Ailing MP fulfills Speakers’ dream

The Canadian Press
Joan Bryden

OTTAWA—Mauril Belanger no longer is able to talk but he managed to speak volumes yesterday about the desperate need to find a cure for amyotrophic lateral sclerosis as he accepted an unprecedented tribute from his peers in the House of Commons.
The long-serving Ottawa MP presided briefly over the Commons as honorary Speaker—a distinction never before accorded to anyone but unanimously bestowed upon Belanger by colleagues from all parties.
Belanger was diagnosed last November with ALS, commonly known as Lou Gehrig’s Disease, an incurable, progressive, neurodegenerative disease that causes muscle weakness, paralysis, and eventually respiratory failure.
The Liberal MP had been the favourite to become Commons Speaker—a role he’d long dreamed of playing until the devastating diagnosis forced him to withdraw his candidacy.
He got a chance yesterday to fulfil his dream, however briefly.
Although hardly able to walk, Belanger insisted on taking part in the traditional parade from the Speaker’s office to the Commons—wearing the Speaker’s black robe and tri-corner hat.
Prime Minister Justin Trudeau was among the cabinet ministers, MPs, senators, Parliament Hill staff, family, and friends who lined the corridors to watch, applaud, and cheer as Belanger, clutching a walker, shuffled laboriously behind the sergeant-at-arms bearing the ceremonial gold mace.
Trudeau—eyes brimming with tears—rushed to embrace Belanger’s wife, Catherine, who had been filming the procession.
Other MPs and ministers followed suit, some of them weeping openly.
In the chamber, Belanger needed the assistance of six MPs to ascend the four stairs to the podium on which the Speaker’s ornate chair sits.
Once ensconced in the chair, he used a tablet computer that converted pre-programmed text into computerized speech to open the day’s sitting of the Commons with a prayer and the singing of “O Canada.”
He shed tears during the anthem—the English lyrics to which he has proposed (in a private member’s bill) changing to make them more gender-neutral.
Belanger then presided over members’ statements and the opening round of question period, interrupted repeatedly by prolonged standing ovations.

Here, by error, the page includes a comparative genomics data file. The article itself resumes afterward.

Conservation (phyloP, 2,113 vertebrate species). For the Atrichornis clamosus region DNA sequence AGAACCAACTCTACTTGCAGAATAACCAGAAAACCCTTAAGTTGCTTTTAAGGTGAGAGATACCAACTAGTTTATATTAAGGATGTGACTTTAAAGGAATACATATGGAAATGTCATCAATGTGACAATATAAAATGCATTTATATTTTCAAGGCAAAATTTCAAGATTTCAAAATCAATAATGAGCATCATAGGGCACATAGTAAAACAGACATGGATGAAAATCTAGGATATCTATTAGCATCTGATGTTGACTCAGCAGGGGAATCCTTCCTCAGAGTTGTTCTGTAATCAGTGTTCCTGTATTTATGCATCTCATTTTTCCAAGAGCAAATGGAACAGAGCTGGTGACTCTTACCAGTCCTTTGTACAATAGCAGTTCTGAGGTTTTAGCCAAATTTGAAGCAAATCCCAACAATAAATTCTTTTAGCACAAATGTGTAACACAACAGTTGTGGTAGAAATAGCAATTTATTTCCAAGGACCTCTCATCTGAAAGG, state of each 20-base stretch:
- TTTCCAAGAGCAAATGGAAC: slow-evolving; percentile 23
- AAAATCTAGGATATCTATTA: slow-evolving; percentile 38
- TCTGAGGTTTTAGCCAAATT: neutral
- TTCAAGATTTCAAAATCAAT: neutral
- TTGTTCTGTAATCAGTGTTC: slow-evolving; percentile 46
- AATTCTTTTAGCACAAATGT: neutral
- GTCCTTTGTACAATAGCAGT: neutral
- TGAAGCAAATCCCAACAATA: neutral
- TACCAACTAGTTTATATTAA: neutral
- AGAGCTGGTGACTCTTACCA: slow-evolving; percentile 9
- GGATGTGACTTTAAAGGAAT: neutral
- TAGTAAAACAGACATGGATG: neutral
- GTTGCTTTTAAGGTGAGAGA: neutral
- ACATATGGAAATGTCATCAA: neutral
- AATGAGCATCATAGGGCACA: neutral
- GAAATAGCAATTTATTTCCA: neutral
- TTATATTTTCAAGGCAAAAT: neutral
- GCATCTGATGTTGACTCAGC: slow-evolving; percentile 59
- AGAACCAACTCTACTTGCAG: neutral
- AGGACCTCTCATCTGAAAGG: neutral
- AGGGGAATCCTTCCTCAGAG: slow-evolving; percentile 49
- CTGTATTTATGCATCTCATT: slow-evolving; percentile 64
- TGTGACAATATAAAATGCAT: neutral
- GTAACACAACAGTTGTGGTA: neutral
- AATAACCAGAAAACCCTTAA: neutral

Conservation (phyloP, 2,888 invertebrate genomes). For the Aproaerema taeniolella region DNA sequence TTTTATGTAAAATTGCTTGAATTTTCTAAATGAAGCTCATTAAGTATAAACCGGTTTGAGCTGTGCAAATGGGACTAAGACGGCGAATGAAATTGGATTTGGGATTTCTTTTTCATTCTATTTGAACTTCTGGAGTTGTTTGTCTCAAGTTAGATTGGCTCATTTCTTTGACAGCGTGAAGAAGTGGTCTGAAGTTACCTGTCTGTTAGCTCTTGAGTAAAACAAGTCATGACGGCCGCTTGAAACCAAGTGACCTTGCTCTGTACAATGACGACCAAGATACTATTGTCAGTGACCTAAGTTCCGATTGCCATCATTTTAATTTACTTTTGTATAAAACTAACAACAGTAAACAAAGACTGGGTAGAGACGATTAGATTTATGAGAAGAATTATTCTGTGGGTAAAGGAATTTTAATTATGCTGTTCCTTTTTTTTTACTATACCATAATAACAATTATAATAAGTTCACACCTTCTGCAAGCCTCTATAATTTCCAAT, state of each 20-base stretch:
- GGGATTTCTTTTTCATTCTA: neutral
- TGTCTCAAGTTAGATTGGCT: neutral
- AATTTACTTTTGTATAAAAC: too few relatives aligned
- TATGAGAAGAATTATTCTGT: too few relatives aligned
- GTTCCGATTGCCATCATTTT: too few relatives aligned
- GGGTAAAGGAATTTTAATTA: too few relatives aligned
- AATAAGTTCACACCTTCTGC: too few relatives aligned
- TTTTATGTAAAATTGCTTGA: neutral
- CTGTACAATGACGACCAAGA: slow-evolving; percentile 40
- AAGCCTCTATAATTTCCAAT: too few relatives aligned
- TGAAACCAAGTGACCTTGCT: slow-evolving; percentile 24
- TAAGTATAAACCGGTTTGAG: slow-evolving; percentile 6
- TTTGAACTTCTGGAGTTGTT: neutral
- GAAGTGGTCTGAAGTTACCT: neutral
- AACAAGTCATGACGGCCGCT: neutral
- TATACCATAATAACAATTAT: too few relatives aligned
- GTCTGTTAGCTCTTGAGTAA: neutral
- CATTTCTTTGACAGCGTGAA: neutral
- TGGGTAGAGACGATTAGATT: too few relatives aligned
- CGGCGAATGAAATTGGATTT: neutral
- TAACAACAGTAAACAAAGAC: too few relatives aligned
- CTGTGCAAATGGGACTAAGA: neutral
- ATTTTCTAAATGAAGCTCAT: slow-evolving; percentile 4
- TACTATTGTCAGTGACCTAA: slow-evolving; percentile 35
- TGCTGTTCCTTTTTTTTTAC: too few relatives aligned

“I will start off by saying that you look great up there,” Conservative interim leader Rona Ambrose told Belanger, adding that he has “achieved in a very short period of time what many Speakers dream of, which is a well-behaved chamber.”
Ambrose recalled having a bucket of ice dumped on her head in 2014—part of an awareness and fundraising campaign for ALS—and asked Trudeau to join her in urging all Canadians to support organizations dedicated to finding a cure.
Trudeau, who similarly recalled being both the “dumpee and dumper” in the ice-bucket challenge, willingly echoed Ambrose’s call for donations.
And he saluted Belanger “for the dignity and grace that you bring to the House every day as you battle this terrible disease.”
NDP leader Tom Mulcair, meanwhile, praised Belanger’s tireless work on behalf of minority francophone communities across the country and asked Trudeau to follow his example.
Belanger, gave a thumb’s up at several junctures; at other times he wiped away tears.
“It’s a rare moment of grace in our parliamentary institutions where we can all stand behind someone who’s going through a very tough illness and try to make him have a day where he gets to do one of things he’d always hoped to be able to do,” Mulcair said outside the Commons.
Government House leader Dominic LeBlanc said the special tribute to Belanger was meant to be both a celebration of the veteran MP’s “remarkable service” but also a way to raise awareness about the “terrible toll” ALS takes on many people.